Erich P. Ippen

Erich P. Ippen received the S.B. in electrical engineering from the Massachusetts Institute of Technology (MIT) in 1962, and then attended the University of California, Berkeley where he received his M.S. in 1965 and Ph.D. in 1968 in electrical engineering. He was a member of the technical staff at Bell Laboratories from 1968 to 1980 where he was one of the founders of the field of femtosecond optics. He joined the MIT faculty in 1980.

Ippen is a principal investigator in MIT’s Research Laboratory of Electronics (RLE). He holds appointments as the Elihu Thomson Professor of Electrical Engineering and Professor of Physics. He is one of the leaders of RLE's Optics and Quantum Electronics Group.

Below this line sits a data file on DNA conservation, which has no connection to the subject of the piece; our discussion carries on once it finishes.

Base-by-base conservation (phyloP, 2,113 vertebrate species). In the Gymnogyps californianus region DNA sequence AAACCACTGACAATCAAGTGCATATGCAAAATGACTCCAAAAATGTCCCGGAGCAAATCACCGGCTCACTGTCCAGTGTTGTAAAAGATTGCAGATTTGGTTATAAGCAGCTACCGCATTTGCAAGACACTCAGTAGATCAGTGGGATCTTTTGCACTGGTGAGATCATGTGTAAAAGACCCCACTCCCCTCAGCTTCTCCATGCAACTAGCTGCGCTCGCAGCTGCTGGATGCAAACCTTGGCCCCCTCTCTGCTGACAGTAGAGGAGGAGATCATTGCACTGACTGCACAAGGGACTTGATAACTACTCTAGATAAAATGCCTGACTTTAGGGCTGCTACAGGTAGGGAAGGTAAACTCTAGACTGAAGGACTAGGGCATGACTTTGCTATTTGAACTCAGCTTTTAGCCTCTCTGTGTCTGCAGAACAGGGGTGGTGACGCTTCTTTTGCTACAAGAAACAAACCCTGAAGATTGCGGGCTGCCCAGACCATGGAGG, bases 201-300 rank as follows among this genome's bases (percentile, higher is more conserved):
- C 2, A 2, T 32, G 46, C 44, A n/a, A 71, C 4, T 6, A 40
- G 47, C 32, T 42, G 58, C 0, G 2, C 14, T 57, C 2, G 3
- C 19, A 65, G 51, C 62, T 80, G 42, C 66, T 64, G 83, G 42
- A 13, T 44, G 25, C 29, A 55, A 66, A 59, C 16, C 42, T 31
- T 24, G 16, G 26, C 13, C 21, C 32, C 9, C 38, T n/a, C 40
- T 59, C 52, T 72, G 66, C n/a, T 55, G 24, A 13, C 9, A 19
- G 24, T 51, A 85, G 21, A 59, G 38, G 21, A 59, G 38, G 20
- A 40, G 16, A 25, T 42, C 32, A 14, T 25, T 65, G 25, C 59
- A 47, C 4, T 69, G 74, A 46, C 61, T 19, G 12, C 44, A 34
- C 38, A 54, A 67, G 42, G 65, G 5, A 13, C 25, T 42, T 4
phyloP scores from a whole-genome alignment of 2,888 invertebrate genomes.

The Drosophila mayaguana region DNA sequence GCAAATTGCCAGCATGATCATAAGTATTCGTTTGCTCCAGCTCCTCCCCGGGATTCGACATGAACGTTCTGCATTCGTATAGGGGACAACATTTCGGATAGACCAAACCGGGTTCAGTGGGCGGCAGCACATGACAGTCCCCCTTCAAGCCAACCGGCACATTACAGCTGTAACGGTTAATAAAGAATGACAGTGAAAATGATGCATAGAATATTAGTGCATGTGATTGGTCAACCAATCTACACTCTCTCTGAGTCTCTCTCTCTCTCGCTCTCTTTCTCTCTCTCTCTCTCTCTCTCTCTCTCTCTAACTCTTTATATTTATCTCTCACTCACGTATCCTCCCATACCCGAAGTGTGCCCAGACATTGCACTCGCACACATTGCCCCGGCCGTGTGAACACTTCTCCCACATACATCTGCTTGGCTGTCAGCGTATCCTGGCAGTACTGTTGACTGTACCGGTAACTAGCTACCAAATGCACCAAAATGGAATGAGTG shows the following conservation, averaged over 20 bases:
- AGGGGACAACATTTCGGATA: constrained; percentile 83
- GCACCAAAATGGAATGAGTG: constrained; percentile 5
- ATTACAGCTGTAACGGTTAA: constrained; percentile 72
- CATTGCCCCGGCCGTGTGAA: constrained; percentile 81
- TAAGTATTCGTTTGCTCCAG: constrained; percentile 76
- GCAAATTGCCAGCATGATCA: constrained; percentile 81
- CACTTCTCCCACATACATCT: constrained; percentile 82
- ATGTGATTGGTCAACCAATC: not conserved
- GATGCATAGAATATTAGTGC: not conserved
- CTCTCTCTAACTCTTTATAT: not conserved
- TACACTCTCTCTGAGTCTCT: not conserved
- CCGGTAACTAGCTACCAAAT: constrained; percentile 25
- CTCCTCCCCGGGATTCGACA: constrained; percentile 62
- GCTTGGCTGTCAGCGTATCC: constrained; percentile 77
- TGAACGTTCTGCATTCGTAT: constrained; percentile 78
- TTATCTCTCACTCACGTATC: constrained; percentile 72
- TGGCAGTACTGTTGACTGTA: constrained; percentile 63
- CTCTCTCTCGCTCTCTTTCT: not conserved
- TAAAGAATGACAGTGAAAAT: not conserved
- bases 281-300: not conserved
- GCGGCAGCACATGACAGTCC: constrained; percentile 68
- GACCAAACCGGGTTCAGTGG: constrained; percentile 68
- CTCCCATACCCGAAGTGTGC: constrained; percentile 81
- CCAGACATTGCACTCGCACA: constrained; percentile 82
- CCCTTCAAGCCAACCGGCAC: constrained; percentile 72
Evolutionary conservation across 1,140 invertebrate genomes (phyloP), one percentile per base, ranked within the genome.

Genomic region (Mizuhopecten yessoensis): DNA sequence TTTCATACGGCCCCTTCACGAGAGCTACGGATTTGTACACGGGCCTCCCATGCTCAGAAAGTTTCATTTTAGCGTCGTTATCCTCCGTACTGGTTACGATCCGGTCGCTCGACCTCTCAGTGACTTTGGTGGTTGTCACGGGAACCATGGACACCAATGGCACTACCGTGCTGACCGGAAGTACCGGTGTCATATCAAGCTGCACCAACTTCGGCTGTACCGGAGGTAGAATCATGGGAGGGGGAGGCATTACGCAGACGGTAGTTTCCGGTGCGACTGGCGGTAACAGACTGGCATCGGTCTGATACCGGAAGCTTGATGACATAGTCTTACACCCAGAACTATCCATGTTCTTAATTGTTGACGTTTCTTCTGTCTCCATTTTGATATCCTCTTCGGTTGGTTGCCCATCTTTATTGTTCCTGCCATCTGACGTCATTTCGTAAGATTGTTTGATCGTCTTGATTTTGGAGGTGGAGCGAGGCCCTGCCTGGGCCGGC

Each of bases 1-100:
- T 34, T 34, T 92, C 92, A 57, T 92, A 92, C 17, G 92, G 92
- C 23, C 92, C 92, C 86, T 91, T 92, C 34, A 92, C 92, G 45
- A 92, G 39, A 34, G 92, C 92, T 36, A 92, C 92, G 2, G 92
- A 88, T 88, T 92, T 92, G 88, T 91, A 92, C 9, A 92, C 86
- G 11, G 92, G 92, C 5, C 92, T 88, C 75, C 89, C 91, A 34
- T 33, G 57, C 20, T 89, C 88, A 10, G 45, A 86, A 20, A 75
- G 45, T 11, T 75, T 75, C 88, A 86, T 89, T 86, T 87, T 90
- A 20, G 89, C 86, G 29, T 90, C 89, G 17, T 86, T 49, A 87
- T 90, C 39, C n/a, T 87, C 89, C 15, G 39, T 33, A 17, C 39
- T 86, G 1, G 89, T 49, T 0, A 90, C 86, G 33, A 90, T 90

Ippen and his group continue to pioneer important new areas of optics, particularly in the areas of femtosecond science and ultra-highspeed devices, inventing new methods for generating extremely short bursts of light using lasers, innovating techniques to exploit the time resolution such pulses provide, and using these new techniques to probe ultrafast phenomena in materials. He holds 12 patents including one for a mode-locked laser and one for a stretched pulse fiber laser.

Ippen’s many honors include earning MIT's James R. Killian, Jr. Faculty Achievement Award in recognition of his extraordinary contributions to his field and to the Institute. Ippen is a member of both the National Academy of Sciences and the National Academy of Engineering, and is also a fellow of the American Academy of Arts and Sciences. He is also a recipient of OSA’s Frederic Ives Medal, and APS’s Schawlow Prize.

For more on Erich Ippen watch his OSA History Interview.